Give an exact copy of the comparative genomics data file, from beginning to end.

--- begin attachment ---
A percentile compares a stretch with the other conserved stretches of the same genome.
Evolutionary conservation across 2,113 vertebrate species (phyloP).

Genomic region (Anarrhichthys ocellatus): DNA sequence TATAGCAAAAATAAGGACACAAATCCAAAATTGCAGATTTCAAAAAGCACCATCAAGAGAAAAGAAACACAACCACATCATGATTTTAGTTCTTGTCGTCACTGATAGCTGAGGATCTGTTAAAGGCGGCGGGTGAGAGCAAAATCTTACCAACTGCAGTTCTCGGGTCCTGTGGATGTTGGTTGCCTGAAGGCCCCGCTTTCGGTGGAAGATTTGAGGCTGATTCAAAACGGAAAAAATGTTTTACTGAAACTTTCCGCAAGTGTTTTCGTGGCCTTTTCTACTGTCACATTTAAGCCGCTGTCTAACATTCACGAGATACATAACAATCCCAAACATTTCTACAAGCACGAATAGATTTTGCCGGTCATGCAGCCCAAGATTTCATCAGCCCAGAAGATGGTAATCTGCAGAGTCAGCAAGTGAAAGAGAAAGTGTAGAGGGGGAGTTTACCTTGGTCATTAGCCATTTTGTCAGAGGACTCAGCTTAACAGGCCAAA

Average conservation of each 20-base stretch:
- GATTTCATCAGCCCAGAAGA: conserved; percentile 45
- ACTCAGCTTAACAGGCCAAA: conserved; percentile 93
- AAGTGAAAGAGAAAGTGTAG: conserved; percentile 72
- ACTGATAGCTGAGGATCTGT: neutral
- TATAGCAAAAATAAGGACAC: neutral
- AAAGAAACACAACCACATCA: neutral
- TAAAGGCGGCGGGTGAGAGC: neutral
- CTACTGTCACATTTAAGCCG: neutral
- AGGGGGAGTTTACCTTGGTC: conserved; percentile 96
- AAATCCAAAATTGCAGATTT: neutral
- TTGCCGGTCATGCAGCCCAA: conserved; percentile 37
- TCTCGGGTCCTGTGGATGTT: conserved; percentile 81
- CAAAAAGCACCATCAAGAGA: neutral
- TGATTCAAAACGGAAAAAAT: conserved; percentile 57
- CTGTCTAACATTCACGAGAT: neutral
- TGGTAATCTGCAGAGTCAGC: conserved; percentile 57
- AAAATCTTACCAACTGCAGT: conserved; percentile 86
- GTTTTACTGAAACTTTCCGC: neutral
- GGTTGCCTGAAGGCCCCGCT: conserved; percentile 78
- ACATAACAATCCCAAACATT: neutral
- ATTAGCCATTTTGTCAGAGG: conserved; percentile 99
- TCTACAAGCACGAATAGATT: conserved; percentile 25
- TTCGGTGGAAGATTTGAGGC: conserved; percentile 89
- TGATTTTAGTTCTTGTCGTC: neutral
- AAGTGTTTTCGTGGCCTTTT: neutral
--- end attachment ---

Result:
A percentile compares a stretch with the other conserved stretches of the same genome.
Evolutionary conservation across 2,113 vertebrate species (phyloP).

Genomic region (Anarrhichthys ocellatus): DNA sequence TATAGCAAAAATAAGGACACAAATCCAAAATTGCAGATTTCAAAAAGCACCATCAAGAGAAAAGAAACACAACCACATCATGATTTTAGTTCTTGTCGTCACTGATAGCTGAGGATCTGTTAAAGGCGGCGGGTGAGAGCAAAATCTTACCAACTGCAGTTCTCGGGTCCTGTGGATGTTGGTTGCCTGAAGGCCCCGCTTTCGGTGGAAGATTTGAGGCTGATTCAAAACGGAAAAAATGTTTTACTGAAACTTTCCGCAAGTGTTTTCGTGGCCTTTTCTACTGTCACATTTAAGCCGCTGTCTAACATTCACGAGATACATAACAATCCCAAACATTTCTACAAGCACGAATAGATTTTGCCGGTCATGCAGCCCAAGATTTCATCAGCCCAGAAGATGGTAATCTGCAGAGTCAGCAAGTGAAAGAGAAAGTGTAGAGGGGGAGTTTACCTTGGTCATTAGCCATTTTGTCAGAGGACTCAGCTTAACAGGCCAAA

Average conservation of each 20-base stretch:
- GATTTCATCAGCCCAGAAGA: conserved; percentile 45
- ACTCAGCTTAACAGGCCAAA: conserved; percentile 93
- AAGTGAAAGAGAAAGTGTAG: conserved; percentile 72
- ACTGATAGCTGAGGATCTGT: neutral
- TATAGCAAAAATAAGGACAC: neutral
- AAAGAAACACAACCACATCA: neutral
- TAAAGGCGGCGGGTGAGAGC: neutral
- CTACTGTCACATTTAAGCCG: neutral
- AGGGGGAGTTTACCTTGGTC: conserved; percentile 96
- AAATCCAAAATTGCAGATTT: neutral
- TTGCCGGTCATGCAGCCCAA: conserved; percentile 37
- TCTCGGGTCCTGTGGATGTT: conserved; percentile 81
- CAAAAAGCACCATCAAGAGA: neutral
- TGATTCAAAACGGAAAAAAT: conserved; percentile 57
- CTGTCTAACATTCACGAGAT: neutral
- TGGTAATCTGCAGAGTCAGC: conserved; percentile 57
- AAAATCTTACCAACTGCAGT: conserved; percentile 86
- GTTTTACTGAAACTTTCCGC: neutral
- GGTTGCCTGAAGGCCCCGCT: conserved; percentile 78
- ACATAACAATCCCAAACATT: neutral
- ATTAGCCATTTTGTCAGAGG: conserved; percentile 99
- TCTACAAGCACGAATAGATT: conserved; percentile 25
- TTCGGTGGAAGATTTGAGGC: conserved; percentile 89
- TGATTTTAGTTCTTGTCGTC: neutral
- AAGTGTTTTCGTGGCCTTTT: neutral